Donor fatigue is real. This is especially true with the big companies that are most likely to be our lead event sponsors. At these companies there is usually just one or two people who’re responsible to meet with all of the charity officials. So, what are we going to do? How are we going to make their life easier?

We need to be become one of their favorites. We need to build the relationship and give them exactly what they need. Don’t be the appointment that inspires thoughts like “Oh, they’re coming in again. What are they going to want this time?” Instead let’s make sure you’re met with excitement. And you do that by making it easy for them.

I recommend you meet with your corporate sponsors just once a year, and at that meeting you outline your plans for the entire year. So, in a way, you present them with a menu of giving opportunities. You outline exactly what your major events are, what you need, and how they can help. This menu has all of the sponsorship options for each of your events listed. Maybe they want a table here, a foursome there, whatever the case may be let them do it all at once. Make it EASY. They can do it all in one payment or they can spread out their payments throughout the year.

Besides an easy and pleasant meeting, what else do our major sponsors want? What are we giving them in return? You should come up with some year round recognition opportunities for them. They don’t just want one day or night of recognition, they want to be able to show that they are a corporate supporter of X, Y, Z non profit. They really want that ongoing engagement and ongoing branding. It doesn’t have to be a lot, but the ongoing throughout-the-year rather than just one night recognition is really powerful with them. So consider that when you’re creating the recognition opportunities on your sponsorship menu.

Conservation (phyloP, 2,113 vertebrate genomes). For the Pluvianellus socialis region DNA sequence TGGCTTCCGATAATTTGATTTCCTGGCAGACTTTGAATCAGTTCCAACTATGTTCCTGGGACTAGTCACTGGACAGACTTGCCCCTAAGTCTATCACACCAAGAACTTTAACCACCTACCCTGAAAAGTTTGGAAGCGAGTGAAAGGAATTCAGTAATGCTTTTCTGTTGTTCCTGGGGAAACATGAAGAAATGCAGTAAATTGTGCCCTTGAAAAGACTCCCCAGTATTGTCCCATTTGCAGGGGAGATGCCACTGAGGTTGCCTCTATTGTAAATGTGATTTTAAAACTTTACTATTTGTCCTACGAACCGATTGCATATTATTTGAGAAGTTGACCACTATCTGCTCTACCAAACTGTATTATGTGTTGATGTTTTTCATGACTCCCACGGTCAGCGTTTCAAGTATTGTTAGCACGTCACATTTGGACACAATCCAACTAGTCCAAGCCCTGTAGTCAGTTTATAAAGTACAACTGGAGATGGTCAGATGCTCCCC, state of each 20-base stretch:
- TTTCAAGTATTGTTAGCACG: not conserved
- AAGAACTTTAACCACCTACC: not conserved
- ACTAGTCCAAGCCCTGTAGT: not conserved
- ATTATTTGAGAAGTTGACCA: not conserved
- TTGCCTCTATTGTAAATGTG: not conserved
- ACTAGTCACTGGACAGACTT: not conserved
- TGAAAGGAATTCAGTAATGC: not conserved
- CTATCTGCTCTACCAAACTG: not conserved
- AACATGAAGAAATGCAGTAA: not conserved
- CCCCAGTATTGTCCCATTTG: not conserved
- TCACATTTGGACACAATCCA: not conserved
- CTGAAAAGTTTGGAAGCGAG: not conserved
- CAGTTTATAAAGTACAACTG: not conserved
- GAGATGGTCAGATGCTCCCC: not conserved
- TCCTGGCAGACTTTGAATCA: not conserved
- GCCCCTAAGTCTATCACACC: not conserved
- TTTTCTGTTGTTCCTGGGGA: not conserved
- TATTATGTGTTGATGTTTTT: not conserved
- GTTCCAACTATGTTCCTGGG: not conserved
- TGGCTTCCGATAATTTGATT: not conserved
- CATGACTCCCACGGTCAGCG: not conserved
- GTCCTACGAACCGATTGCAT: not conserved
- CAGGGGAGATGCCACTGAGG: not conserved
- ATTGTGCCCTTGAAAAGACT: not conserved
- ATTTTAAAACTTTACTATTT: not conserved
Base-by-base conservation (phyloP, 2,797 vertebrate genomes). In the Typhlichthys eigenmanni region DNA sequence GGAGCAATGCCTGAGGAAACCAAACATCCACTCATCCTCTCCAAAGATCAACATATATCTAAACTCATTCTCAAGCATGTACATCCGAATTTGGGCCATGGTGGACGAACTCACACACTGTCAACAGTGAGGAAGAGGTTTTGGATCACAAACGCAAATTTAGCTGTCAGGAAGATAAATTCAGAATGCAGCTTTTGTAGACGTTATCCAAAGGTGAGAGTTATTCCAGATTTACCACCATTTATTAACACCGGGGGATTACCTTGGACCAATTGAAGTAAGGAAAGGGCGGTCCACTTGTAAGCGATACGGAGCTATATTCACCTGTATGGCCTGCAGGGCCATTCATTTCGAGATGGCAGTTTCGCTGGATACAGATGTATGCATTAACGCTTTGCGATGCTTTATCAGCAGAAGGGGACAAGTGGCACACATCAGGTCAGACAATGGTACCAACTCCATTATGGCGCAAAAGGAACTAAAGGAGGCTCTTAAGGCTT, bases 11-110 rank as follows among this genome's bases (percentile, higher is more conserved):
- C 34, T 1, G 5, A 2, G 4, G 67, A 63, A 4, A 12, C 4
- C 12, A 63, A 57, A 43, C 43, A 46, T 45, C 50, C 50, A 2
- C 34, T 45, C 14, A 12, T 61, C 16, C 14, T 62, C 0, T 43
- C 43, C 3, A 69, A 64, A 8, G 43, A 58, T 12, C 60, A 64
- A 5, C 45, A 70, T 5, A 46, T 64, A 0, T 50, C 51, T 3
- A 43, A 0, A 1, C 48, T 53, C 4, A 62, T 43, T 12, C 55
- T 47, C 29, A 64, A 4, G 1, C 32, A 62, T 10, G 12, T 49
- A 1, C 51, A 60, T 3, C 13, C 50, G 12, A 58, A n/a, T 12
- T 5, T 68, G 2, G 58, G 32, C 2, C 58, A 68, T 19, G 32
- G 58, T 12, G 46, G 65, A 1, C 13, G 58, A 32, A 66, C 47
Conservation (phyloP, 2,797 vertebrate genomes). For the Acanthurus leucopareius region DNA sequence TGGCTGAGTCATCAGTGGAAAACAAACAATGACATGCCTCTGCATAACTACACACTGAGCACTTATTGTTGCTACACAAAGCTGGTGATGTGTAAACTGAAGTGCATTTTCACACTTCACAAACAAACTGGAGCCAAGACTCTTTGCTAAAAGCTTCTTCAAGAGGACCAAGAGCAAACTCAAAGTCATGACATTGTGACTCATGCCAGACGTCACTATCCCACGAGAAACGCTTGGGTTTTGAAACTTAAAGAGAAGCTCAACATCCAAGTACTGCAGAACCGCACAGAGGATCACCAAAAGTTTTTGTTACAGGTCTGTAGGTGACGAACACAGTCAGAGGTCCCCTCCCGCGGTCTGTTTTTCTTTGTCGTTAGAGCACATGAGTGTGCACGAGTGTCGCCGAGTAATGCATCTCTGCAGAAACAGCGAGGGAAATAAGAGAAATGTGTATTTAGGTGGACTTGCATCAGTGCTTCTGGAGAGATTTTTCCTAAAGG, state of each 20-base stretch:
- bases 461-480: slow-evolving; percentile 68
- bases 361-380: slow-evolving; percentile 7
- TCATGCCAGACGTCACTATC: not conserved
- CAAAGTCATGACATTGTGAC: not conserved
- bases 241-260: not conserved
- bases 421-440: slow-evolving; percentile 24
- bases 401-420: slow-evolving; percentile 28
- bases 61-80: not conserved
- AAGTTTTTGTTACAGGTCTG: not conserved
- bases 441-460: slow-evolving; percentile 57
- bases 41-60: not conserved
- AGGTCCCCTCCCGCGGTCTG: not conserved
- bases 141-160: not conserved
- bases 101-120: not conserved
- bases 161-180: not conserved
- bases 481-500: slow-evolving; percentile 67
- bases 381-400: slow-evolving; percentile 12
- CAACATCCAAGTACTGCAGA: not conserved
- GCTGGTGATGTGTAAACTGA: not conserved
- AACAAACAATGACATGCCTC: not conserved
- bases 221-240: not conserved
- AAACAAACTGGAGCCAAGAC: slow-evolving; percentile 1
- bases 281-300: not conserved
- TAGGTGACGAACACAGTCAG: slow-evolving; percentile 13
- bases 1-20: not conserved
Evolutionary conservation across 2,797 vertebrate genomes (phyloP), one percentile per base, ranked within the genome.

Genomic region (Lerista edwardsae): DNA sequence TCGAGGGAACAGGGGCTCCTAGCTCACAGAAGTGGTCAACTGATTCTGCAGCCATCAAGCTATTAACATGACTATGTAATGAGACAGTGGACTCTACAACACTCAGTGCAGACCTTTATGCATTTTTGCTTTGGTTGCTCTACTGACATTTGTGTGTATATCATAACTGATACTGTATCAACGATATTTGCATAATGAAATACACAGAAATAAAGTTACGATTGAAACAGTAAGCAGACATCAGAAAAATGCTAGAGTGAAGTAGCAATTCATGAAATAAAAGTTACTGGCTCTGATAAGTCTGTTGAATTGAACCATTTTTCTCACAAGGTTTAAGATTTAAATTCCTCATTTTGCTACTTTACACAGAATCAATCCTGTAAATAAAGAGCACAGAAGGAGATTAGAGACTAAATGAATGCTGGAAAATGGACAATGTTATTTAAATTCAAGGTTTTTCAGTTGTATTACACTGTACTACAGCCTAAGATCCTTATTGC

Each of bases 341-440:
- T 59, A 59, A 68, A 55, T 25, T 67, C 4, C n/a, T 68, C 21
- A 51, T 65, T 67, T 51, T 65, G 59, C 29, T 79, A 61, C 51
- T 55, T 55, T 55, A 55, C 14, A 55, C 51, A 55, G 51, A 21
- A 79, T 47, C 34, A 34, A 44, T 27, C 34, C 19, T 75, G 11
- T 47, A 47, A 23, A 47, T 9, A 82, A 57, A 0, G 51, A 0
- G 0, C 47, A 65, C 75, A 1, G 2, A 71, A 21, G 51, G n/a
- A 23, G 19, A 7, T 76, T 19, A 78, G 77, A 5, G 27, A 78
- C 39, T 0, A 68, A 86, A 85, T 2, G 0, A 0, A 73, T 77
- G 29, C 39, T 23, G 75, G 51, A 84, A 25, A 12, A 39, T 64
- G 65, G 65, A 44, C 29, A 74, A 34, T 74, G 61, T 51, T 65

You know, why don’t you just ask your corporate sponsors if they might like this approach? Right now. Pull up your email and ask your top five sponsors: “We’re thinking about going to a once a year event sponsorship request where we would outline all the opportunities for the year and just meet with you one time. What do you think about that?” I guarantee you you are going to get two or three responses right away that say “Oh, that sounds incredible. I have so many meetings I have to do. We love you guys, but if we could streamline things that would be wonderful.” Guess what? That’s a great way to show some #donorlove. It really shows that you care about what your donors think and you’re trying to make their lives easier. That makes this a true win-win.